This month we hosted a joint meeting with the Richmond Heights Garden Club. Twenty-eight Wild Ones members and guests too numerous to count filled a large meeting room at The Heights Community Center in Richmond Heights.
Wild Ones and the Richmond Heights Garden Club are both sponsoring a planting project in Dogtown. The project is a Native Demonstration Garden at Tamm and Clayton Avenues. Kate Lovelady announced that Dogtown’s Eco-Village members, who promote sustainable living, will plant and maintain the garden. Wild Ones granted funds for landscape designer Jeanne Cablish to prepare the garden design. Richmond Heights Garden Club will fund the plants. Donations of extra native plants from members’ yards are also welcome.
Native Landscaping Garden Tour
The community-wide Native Landscaping Garden Tour that Wild Ones will co-sponsor with Shaw Nature Reserve has been postponed for one year due to illness of the project coordinator.
Partners for Native Landscaping workshop
Doug Tallamy, author of “Bringing Nature Home: How You Can Sustain Wildlife with Native Plants” will be the keynote speaker at this year’s Partners for Native Landscaping workshop on March 21 and 22. Advance registration is required.
Wild Ones volunteers will help with registration, and staff a Wild Ones’ information table.
Native Plant School at Shaw Nature Reserve
Our chapter is a co-sponsor of the Native Plant School at SNR. The next session is scheduled for March 13, and will cover Greenhouse Propagation.
Edgar Denison Day at the Kirkwood Farmers Market – April 19
Alan Hopefl circulated a volunteer sign-up sheet to staff a Wild Ones informational table at the Kirkwood Farmers Market’s annual Earth Day event on Saturday, April 19. This is one of the many events this spring celebrating of the work and life of Edgar Denison.
For information about Edgar Denison and all the events, visit the Kirkwood in BLOOM website.
St. Louis Earth Day Festival in Forest Park – April 27; seedling wrapping – April 26
Fran Glass circulated volunteer sign-up sheets to staff our educational booth at the Festival and for wrapping MDC seedlings to give away.
Bring Conservation Home – Habitat Advisor training – April 5
Betty Struckhoff announced that a free training session for new Habitat Advisors will be held April 5, 2014 from 9 a.m. to 4 p.m. Bring Conservation Home is a program that encourages homeowners to support our local ecosystem by using more native plants in their landscapes, using suggested storm water control methods and attracting interesting wildlife. BCH is sponsored by St. Louis Audubon, and Wild Ones is a supporting partner. For more information, visit the St. Louis Audubon website.
MDC shrub seedling orders
Betty Struckhoff recruited volunteers to help package MDC seedlings from our group order that was placed last fall. The orders will be packaged on March 31 at 1pm and will be distributed at our April 2 meeting.
Spring Wildflower Market at Shaw Nature Reserve – May 9 and 10
Marilyn Chryst began recruiting volunteers to help set-up, staff, and take down our native plant sale booth at the Spring Wildflower Market.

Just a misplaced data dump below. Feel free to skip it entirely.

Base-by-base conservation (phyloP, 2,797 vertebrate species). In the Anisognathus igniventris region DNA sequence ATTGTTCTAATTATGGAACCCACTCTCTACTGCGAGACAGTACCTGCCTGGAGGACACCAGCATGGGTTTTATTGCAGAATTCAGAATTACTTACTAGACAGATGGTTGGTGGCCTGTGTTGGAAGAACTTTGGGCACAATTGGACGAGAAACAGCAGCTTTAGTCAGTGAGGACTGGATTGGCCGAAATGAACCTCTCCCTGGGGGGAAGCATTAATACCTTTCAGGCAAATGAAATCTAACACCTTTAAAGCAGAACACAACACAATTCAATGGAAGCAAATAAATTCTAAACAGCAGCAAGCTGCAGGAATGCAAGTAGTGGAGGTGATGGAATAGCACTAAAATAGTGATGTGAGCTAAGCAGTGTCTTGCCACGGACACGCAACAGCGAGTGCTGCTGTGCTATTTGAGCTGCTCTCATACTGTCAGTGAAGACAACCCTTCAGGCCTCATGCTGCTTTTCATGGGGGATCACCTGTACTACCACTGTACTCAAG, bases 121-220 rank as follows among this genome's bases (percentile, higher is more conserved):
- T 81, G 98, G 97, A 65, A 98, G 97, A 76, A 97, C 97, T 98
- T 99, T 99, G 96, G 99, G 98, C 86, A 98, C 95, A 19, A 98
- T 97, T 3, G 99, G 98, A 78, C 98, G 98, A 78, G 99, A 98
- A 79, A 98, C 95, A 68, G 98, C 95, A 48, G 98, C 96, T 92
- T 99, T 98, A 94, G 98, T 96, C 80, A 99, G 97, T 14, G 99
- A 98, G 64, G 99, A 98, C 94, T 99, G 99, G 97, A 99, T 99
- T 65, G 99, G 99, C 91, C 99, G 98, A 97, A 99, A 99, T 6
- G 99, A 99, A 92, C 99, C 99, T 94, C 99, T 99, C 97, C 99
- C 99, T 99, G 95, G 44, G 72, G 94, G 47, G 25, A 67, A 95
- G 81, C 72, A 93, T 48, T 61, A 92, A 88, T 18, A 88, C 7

Via PowerPoint presentation, Ann relayed that the national organization of Wild Ones has partnered with Monarch Joint Venture and Monarch Watch’s Bring Back the Monarchs program to help the monarchs and their migration. Monarch Joint Venture is comprised of 13 partners who are focused on preserving the Monarch butterfly. Monarch Joint Venture is working throughout the U.S. to conserve and protect monarch populations and their migratory phenomenon by implementing science-based habitat conservation and restoration measures. The goals are habitat conservation, education and outreach, research and monitoring.
A Wild Ones committee has developed information, materials, presentations and contacts which officially became the Wild for Monarchs campaign. The campaign is “designed to harness the power of our national membership and 50 local chapters to educate and advocate for the monarchs and the native plants that support the monarch population and their migration.”
Bob showed a PowerPoint presentation that he prepared for the Rockwoods School District’s second grade gifted-learners program and a slide presentation for adults. The adult presentation included: the Wild Ones mission and contact info, monarch life cycle, illustration of how to differentiate male from female monarchs, migration, longevity of each generation, decline of monarchs, wintering sites, threats to monarchs in Mexican overwintering habitat, threats to monarchs in the United States, and the fact that Missouri is a critical breeding area.
Ann then described how we can help monarchs and other butterflies by planting milkweed, other larval host plants, and nectar plants that will bloom in three seasons. We can help restore nature one yard at a time.
The following species of milkweed are recommended by Wild Ones as best for our area:
Common milkweed (Asclepias syriaca), swamp milkweed (A. incarnata), whorled milkweed (A. verticillata), and butterfly weed (A. tuberosa). A. tuberosa can grow in clay soil and is drought-tolerant.
For more information about the monarchs and their migration, visit the Wild For Monarchs webpage.
NEXT MEETING: April 2, 2014, 6:00 p.m.
Yard tour and consult at the home of Marsha Gebhardt, Ferguson, MO
Marsha has new plantings in the front yard, designed and installed by Simon Barker. Simon and Monica are expected to attend. The back yard still needs your ideas.
For directions, see our online calendar.
Recorded by: Fran Glass, Secretary